Batterers naturally strive to turn mediation and GAL processes to their advantage, through the use of various tactics. Perhaps the most common is to adopt the role of a hurt, sensitive man who doesn’t understand how things got so bad and just wants to work it all out “for the good of the children.” He may cry in front of the mediator or GAL and use language that demonstrates considerable insight into his own feelings. He is likely to be skilled at explaining how other people have turned the victim against him, and how she is denying him access to the children as a form of revenge, “even though she knows full well that I would never do anything to hurt them.” He commonly accuses her of having mental health problems, and may state that her family and friends agree with him. The two most common negative characterizations he will use are that she is hysterical and that she is promiscuous. The abuser tends to be comfortable lying, having years of practice, and so can sound believable when making baseless statements. The abuser benefits to the detriment of his children if the court representative fails to look closely at the evidence – or ignores it – because of his charm. He also benefits when professionals believe that they can “just tell” who is lying and who is telling the truth, and so fail to adequately investigate. Because of the effects of trauma, the victim of battering will often seem hostile, disjointed, and agitated, while the abuser appears friendly, articulate, and calm. Evaluators are thus tempted to conclude that the victim is the source of the problems in the relationship.


Allegations of child abuse that arise during custody and visitation conflicts are treated with similar skepticism by court personnel and service providers. A large-scale national study found that the rate of false child sexual abuse allegations does not increase at this time, contrary to popular belief (Thoennes and Tjaden). As with domestic violence allegations, there is no substitute for careful and unbiased examination of the evidence. Batterers who do abuse their children can be convincing at portraying themselves as victims of a deliberate strategy on the part of the victim in order to derail proper investigating. There are two salient reasons why child abuse reports may first arise at separation or divorce. First, children may disclose abuse at this time that is longstanding. The awareness of the custody battle can make the children afraid of being placed in the abuser’s custody, or of being forced to spend increased time with him without the protective presence of the other parent. This fear can lead children to make the frightening leap involved in discussing the abuse. After separation, children may begin spending extended unsupervised time with the abuser for the first time ever, so that the abuse escalates or they fear that it will. Increased visitation may cause panic in a victim of child abuse; a case of mine illustrated this point, with a child disclosing a detailed history of sexual abuse immediately after her visitation with her father was increased from one night every other weekend to two. Finally, children are known to be more likely to disclose abuse in the midst of any disruption or major change in their lives. (See MacFarlane et. al. on the above points.)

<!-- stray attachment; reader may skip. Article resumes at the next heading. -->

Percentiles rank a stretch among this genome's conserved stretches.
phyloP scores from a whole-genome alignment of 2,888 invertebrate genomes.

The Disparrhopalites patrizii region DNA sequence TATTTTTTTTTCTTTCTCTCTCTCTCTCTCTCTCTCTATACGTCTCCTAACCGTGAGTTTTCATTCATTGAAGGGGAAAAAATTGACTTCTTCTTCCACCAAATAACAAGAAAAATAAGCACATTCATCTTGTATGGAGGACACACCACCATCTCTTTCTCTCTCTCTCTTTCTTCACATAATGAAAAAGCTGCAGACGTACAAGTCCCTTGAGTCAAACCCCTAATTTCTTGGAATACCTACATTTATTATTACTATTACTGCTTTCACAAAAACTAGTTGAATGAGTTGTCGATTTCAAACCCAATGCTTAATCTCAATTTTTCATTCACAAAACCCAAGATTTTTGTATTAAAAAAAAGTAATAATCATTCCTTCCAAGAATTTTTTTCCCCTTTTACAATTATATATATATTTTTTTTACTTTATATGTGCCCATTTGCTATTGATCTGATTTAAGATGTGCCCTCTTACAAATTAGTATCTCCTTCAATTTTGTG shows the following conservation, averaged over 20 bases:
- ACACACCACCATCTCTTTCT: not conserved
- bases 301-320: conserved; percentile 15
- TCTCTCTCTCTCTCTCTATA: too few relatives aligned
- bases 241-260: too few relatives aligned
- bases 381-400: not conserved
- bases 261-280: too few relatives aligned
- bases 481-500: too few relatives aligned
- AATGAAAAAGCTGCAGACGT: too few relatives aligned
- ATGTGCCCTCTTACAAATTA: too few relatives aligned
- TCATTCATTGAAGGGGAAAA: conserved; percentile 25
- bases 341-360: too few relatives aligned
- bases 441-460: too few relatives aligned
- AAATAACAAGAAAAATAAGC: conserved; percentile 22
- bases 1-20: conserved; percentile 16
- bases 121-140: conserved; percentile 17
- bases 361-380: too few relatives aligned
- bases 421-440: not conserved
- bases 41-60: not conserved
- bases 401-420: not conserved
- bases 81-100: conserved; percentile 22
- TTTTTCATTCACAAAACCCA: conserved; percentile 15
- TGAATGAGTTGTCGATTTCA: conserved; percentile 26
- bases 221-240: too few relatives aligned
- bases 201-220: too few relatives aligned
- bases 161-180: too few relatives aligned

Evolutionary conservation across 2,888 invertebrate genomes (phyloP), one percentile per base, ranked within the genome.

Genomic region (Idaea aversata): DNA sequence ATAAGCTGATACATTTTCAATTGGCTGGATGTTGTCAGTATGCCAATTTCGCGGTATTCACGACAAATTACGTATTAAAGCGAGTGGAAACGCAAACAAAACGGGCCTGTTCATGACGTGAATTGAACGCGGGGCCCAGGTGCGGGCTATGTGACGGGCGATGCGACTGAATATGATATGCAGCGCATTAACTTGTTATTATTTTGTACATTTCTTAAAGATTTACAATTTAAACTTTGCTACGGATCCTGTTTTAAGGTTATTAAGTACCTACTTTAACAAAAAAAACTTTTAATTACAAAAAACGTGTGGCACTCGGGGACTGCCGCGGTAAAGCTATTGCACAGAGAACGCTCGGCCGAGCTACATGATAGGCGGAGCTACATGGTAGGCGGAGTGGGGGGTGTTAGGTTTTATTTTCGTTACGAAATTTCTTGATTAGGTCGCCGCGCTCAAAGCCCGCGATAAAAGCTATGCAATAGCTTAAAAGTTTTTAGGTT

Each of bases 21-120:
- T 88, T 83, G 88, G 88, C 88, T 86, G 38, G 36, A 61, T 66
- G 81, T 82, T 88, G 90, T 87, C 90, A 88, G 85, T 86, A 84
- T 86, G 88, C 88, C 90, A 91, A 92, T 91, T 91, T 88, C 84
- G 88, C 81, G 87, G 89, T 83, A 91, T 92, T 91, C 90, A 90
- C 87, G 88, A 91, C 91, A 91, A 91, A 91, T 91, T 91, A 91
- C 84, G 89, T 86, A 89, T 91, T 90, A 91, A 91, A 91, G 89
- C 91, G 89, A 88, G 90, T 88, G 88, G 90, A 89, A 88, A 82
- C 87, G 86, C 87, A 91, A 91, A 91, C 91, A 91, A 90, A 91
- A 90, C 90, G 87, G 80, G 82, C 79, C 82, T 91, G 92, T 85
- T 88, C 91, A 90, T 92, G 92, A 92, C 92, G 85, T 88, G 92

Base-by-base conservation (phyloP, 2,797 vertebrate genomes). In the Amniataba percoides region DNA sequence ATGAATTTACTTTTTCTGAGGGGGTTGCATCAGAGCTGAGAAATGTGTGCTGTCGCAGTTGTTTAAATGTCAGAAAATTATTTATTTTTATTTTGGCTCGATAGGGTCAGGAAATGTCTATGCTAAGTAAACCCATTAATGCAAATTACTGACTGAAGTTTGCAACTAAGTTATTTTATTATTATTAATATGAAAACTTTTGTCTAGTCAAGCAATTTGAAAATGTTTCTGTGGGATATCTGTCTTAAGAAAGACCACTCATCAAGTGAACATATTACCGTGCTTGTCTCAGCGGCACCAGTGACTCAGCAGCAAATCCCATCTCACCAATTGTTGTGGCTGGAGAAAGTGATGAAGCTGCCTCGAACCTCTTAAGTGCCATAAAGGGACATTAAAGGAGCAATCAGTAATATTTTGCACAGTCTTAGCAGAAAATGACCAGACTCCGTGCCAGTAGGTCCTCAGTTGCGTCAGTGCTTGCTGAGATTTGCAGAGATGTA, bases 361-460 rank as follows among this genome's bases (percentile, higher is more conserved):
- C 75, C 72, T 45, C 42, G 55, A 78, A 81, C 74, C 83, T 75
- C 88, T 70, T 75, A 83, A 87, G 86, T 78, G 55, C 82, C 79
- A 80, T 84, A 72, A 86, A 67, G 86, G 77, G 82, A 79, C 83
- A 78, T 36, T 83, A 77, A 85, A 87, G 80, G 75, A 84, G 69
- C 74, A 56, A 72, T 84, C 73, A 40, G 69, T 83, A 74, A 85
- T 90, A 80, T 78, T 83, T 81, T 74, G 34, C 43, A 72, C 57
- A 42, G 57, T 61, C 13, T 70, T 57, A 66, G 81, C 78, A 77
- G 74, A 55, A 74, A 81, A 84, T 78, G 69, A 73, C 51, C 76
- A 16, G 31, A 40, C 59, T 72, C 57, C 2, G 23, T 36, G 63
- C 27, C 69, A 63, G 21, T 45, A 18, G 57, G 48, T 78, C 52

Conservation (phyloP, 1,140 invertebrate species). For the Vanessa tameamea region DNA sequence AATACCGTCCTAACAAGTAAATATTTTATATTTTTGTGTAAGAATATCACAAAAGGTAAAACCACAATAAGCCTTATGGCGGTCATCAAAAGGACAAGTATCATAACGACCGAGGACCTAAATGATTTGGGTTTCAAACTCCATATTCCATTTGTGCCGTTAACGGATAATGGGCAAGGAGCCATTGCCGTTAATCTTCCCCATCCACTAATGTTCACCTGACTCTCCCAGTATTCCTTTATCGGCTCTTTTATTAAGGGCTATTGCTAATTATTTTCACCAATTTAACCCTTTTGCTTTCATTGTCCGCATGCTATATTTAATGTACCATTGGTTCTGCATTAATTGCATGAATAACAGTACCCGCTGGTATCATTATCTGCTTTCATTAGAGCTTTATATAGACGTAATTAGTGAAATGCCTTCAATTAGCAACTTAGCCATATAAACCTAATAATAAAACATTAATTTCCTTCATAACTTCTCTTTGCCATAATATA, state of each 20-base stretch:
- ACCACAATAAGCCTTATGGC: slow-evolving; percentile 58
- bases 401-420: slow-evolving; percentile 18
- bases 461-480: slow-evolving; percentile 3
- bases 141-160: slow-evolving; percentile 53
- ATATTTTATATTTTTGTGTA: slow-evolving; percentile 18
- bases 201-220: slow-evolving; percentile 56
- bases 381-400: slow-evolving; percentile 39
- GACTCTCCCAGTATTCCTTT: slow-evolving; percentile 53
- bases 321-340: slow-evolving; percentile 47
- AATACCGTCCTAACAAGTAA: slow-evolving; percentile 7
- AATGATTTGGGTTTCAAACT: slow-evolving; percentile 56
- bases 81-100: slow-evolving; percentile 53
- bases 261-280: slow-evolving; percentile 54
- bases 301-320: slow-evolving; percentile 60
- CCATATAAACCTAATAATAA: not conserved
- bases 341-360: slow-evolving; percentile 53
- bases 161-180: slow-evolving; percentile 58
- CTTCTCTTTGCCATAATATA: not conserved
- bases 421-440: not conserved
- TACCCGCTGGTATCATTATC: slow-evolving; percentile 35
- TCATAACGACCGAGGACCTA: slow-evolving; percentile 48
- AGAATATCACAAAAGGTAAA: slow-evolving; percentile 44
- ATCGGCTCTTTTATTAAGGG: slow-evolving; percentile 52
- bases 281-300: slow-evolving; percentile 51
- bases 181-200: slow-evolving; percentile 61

Batterers are several times as likely as non-batterers to abuse children, and this risk appears to increase rather than decrease when the couple separates. Multiple studies have shown that 50% to 70% of men who use violence against their intimate partners are physically abusive to their children as well. A batterer is seven times more likely than a non-batterer to frequently beat his children (Straus). A batterer is at least four times more likely than a non-batterer to be an incest perpetrator. (Herman 1991, McCLoskey et. al.) Psychological abuse to the children is almost always present where there is domestic violence; in fact, the abuse towards their primary caretaker is itself a form of emotional abuse of the children, as numerous studies now document. It is true that battered women are also more likely to abuse children than non-battered women are, but unlike with batterers, those levels decline rapidly once the relationship separates(Edleson and Schecter).


Efforts are underway nationally to ease the complexity of assessing risk to children from visitation with batterers by placing batterers into distinct types, based largely on the work of Janet Johnston. For example, a risk assessment distributed nationally by the Association of Family and Conciliation Courts (AFCC) draws heavily from Johnston’s work. The types Johnston posits are as follows: